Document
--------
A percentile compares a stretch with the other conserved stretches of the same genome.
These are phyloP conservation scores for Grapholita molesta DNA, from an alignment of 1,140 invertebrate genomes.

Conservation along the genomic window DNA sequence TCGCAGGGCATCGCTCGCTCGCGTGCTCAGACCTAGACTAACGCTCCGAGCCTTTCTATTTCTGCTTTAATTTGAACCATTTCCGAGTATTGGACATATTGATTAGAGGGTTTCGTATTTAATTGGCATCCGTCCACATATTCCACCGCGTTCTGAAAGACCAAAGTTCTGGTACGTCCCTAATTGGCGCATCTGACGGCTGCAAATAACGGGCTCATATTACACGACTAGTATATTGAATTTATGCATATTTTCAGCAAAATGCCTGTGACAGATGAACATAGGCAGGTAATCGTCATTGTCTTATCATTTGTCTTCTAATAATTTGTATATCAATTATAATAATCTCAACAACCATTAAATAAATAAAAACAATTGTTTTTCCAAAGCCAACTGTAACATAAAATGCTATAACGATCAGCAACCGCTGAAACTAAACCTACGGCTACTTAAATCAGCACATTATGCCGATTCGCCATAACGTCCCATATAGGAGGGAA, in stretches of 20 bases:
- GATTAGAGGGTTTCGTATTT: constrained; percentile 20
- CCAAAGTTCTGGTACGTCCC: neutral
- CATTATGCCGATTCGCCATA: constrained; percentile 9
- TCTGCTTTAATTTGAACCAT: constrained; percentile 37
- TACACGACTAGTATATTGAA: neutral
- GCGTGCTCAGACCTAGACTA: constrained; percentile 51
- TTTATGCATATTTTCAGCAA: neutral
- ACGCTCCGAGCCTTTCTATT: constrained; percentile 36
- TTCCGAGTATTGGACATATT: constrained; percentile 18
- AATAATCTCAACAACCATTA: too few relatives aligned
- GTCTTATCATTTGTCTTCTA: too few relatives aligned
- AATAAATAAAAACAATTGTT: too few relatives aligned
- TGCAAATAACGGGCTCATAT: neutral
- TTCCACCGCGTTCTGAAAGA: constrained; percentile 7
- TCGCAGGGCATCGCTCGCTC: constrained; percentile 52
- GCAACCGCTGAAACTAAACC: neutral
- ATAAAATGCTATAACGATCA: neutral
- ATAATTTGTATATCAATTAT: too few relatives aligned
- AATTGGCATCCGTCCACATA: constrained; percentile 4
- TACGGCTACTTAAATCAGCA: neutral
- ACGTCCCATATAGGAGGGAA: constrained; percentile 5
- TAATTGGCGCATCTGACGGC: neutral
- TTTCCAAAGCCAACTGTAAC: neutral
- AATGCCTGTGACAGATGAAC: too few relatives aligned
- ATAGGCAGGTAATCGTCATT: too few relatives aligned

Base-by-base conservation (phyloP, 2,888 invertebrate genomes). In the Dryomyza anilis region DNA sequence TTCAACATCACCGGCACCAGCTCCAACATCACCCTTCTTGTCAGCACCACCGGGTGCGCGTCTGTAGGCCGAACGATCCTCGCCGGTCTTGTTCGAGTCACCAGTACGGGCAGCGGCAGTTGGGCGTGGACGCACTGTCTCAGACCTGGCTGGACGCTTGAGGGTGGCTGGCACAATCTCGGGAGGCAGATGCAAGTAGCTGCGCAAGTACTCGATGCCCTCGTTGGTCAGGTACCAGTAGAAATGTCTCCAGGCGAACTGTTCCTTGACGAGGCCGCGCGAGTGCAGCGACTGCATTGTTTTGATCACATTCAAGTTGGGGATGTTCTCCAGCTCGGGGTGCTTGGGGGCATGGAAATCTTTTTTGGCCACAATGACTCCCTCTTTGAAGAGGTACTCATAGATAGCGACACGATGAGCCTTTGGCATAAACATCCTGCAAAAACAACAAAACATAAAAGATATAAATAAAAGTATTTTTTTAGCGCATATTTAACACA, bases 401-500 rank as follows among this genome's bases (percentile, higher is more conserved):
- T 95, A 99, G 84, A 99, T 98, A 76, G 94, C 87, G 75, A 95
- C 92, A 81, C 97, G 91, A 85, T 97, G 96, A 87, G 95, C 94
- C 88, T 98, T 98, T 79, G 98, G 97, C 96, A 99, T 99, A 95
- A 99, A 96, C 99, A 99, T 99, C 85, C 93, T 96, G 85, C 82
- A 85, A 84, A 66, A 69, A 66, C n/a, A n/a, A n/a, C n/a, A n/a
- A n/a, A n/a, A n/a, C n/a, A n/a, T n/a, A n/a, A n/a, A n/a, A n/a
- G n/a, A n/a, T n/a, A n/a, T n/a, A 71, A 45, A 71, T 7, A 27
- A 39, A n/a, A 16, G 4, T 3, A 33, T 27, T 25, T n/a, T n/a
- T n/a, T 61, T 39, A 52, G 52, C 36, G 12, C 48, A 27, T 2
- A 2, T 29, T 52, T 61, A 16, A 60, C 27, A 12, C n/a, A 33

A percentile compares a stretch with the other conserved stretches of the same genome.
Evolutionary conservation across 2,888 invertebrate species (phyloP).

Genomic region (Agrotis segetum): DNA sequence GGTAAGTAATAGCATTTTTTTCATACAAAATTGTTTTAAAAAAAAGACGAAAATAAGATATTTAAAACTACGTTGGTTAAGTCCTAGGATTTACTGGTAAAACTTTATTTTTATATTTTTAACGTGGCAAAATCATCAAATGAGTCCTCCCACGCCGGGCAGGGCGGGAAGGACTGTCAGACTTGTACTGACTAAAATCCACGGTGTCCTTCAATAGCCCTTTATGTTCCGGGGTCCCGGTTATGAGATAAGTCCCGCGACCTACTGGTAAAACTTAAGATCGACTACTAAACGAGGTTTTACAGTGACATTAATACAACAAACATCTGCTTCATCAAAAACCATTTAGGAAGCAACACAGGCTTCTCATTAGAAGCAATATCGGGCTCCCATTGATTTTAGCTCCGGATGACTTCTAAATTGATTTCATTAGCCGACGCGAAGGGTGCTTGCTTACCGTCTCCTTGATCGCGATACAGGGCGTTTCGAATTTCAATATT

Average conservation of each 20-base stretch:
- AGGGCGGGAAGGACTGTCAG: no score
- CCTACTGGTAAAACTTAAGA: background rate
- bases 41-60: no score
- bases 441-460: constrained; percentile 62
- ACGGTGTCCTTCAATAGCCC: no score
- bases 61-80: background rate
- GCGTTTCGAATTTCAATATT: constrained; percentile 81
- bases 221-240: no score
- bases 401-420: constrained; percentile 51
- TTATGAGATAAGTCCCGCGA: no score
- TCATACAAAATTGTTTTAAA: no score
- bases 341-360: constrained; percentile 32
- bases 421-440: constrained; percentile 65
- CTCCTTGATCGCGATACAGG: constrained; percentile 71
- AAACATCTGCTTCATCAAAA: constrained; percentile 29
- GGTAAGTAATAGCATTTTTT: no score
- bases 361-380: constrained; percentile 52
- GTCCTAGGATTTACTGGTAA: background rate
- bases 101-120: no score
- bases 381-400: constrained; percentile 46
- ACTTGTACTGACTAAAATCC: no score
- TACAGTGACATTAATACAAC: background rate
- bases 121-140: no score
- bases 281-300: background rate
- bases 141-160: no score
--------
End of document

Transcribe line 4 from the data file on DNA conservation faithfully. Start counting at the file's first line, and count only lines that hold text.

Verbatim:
- GATTAGAGGGTTTCGTATTT: constrained; percentile 20